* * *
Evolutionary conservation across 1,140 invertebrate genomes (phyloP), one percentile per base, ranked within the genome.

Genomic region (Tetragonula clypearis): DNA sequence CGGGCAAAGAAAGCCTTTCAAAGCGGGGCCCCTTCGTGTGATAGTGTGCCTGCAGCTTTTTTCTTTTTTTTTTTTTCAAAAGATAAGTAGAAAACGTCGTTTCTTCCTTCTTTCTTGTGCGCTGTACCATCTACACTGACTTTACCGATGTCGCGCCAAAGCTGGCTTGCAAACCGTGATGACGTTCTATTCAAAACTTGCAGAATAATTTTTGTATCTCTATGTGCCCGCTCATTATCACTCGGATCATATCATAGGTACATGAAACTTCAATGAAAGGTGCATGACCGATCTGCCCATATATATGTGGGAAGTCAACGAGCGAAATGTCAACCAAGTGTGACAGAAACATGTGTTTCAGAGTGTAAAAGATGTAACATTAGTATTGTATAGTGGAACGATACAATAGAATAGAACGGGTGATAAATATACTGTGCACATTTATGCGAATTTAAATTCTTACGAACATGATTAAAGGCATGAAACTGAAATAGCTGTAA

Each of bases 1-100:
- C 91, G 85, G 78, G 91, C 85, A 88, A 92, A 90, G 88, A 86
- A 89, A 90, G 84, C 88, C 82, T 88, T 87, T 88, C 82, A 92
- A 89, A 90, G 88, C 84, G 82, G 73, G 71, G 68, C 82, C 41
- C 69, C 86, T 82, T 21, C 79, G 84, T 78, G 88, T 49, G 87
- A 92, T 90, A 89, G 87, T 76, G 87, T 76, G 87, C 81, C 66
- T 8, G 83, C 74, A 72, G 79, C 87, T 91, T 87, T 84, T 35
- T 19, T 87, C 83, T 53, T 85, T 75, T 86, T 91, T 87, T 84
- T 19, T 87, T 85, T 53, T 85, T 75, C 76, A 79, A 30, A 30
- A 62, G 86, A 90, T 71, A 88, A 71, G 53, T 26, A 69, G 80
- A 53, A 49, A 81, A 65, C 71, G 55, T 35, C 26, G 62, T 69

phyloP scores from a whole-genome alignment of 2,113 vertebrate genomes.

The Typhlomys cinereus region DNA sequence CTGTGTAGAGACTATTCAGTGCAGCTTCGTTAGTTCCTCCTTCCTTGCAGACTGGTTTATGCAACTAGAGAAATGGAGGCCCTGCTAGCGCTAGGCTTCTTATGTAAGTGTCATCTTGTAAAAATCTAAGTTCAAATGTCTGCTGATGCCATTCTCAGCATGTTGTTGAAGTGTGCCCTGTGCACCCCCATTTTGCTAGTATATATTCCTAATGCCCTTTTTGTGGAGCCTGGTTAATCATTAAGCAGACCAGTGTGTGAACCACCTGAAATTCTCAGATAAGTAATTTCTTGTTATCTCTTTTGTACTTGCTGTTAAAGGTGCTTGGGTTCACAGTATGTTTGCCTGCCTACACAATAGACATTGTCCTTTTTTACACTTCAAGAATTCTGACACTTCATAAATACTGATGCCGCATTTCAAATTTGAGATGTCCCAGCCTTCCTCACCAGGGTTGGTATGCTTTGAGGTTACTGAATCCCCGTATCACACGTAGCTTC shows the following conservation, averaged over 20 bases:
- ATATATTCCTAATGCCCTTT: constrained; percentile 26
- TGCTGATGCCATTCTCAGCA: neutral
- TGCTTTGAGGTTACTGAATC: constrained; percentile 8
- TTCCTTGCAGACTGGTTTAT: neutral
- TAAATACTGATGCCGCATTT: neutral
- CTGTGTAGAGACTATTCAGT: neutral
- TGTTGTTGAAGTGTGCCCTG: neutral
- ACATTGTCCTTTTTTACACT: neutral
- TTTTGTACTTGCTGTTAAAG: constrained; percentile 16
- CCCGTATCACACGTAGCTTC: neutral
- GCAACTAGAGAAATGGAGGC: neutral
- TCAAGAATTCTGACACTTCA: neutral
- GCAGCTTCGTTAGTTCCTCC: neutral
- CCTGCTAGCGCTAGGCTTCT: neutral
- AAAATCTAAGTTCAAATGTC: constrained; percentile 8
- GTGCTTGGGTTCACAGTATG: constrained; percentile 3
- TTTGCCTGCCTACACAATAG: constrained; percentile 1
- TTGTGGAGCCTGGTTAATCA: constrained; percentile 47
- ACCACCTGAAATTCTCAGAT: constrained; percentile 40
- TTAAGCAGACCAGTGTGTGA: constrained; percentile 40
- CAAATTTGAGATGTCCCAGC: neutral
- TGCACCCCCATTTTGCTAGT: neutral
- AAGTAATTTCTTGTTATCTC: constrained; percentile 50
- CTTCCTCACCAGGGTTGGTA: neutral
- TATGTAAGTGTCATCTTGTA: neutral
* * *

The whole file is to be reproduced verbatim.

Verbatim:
Evolutionary conservation across 1,140 invertebrate genomes (phyloP), one percentile per base, ranked within the genome.

Genomic region (Tetragonula clypearis): DNA sequence CGGGCAAAGAAAGCCTTTCAAAGCGGGGCCCCTTCGTGTGATAGTGTGCCTGCAGCTTTTTTCTTTTTTTTTTTTTCAAAAGATAAGTAGAAAACGTCGTTTCTTCCTTCTTTCTTGTGCGCTGTACCATCTACACTGACTTTACCGATGTCGCGCCAAAGCTGGCTTGCAAACCGTGATGACGTTCTATTCAAAACTTGCAGAATAATTTTTGTATCTCTATGTGCCCGCTCATTATCACTCGGATCATATCATAGGTACATGAAACTTCAATGAAAGGTGCATGACCGATCTGCCCATATATATGTGGGAAGTCAACGAGCGAAATGTCAACCAAGTGTGACAGAAACATGTGTTTCAGAGTGTAAAAGATGTAACATTAGTATTGTATAGTGGAACGATACAATAGAATAGAACGGGTGATAAATATACTGTGCACATTTATGCGAATTTAAATTCTTACGAACATGATTAAAGGCATGAAACTGAAATAGCTGTAA

Each of bases 1-100:
- C 91, G 85, G 78, G 91, C 85, A 88, A 92, A 90, G 88, A 86
- A 89, A 90, G 84, C 88, C 82, T 88, T 87, T 88, C 82, A 92
- A 89, A 90, G 88, C 84, G 82, G 73, G 71, G 68, C 82, C 41
- C 69, C 86, T 82, T 21, C 79, G 84, T 78, G 88, T 49, G 87
- A 92, T 90, A 89, G 87, T 76, G 87, T 76, G 87, C 81, C 66
- T 8, G 83, C 74, A 72, G 79, C 87, T 91, T 87, T 84, T 35
- T 19, T 87, C 83, T 53, T 85, T 75, T 86, T 91, T 87, T 84
- T 19, T 87, T 85, T 53, T 85, T 75, C 76, A 79, A 30, A 30
- A 62, G 86, A 90, T 71, A 88, A 71, G 53, T 26, A 69, G 80
- A 53, A 49, A 81, A 65, C 71, G 55, T 35, C 26, G 62, T 69

phyloP scores from a whole-genome alignment of 2,113 vertebrate genomes.

The Typhlomys cinereus region DNA sequence CTGTGTAGAGACTATTCAGTGCAGCTTCGTTAGTTCCTCCTTCCTTGCAGACTGGTTTATGCAACTAGAGAAATGGAGGCCCTGCTAGCGCTAGGCTTCTTATGTAAGTGTCATCTTGTAAAAATCTAAGTTCAAATGTCTGCTGATGCCATTCTCAGCATGTTGTTGAAGTGTGCCCTGTGCACCCCCATTTTGCTAGTATATATTCCTAATGCCCTTTTTGTGGAGCCTGGTTAATCATTAAGCAGACCAGTGTGTGAACCACCTGAAATTCTCAGATAAGTAATTTCTTGTTATCTCTTTTGTACTTGCTGTTAAAGGTGCTTGGGTTCACAGTATGTTTGCCTGCCTACACAATAGACATTGTCCTTTTTTACACTTCAAGAATTCTGACACTTCATAAATACTGATGCCGCATTTCAAATTTGAGATGTCCCAGCCTTCCTCACCAGGGTTGGTATGCTTTGAGGTTACTGAATCCCCGTATCACACGTAGCTTC shows the following conservation, averaged over 20 bases:
- ATATATTCCTAATGCCCTTT: constrained; percentile 26
- TGCTGATGCCATTCTCAGCA: neutral
- TGCTTTGAGGTTACTGAATC: constrained; percentile 8
- TTCCTTGCAGACTGGTTTAT: neutral
- TAAATACTGATGCCGCATTT: neutral
- CTGTGTAGAGACTATTCAGT: neutral
- TGTTGTTGAAGTGTGCCCTG: neutral
- ACATTGTCCTTTTTTACACT: neutral
- TTTTGTACTTGCTGTTAAAG: constrained; percentile 16
- CCCGTATCACACGTAGCTTC: neutral
- GCAACTAGAGAAATGGAGGC: neutral
- TCAAGAATTCTGACACTTCA: neutral
- GCAGCTTCGTTAGTTCCTCC: neutral
- CCTGCTAGCGCTAGGCTTCT: neutral
- AAAATCTAAGTTCAAATGTC: constrained; percentile 8
- GTGCTTGGGTTCACAGTATG: constrained; percentile 3
- TTTGCCTGCCTACACAATAG: constrained; percentile 1
- TTGTGGAGCCTGGTTAATCA: constrained; percentile 47
- ACCACCTGAAATTCTCAGAT: constrained; percentile 40
- TTAAGCAGACCAGTGTGTGA: constrained; percentile 40
- CAAATTTGAGATGTCCCAGC: neutral
- TGCACCCCCATTTTGCTAGT: neutral
- AAGTAATTTCTTGTTATCTC: constrained; percentile 50
- CTTCCTCACCAGGGTTGGTA: neutral
- TATGTAAGTGTCATCTTGTA: neutral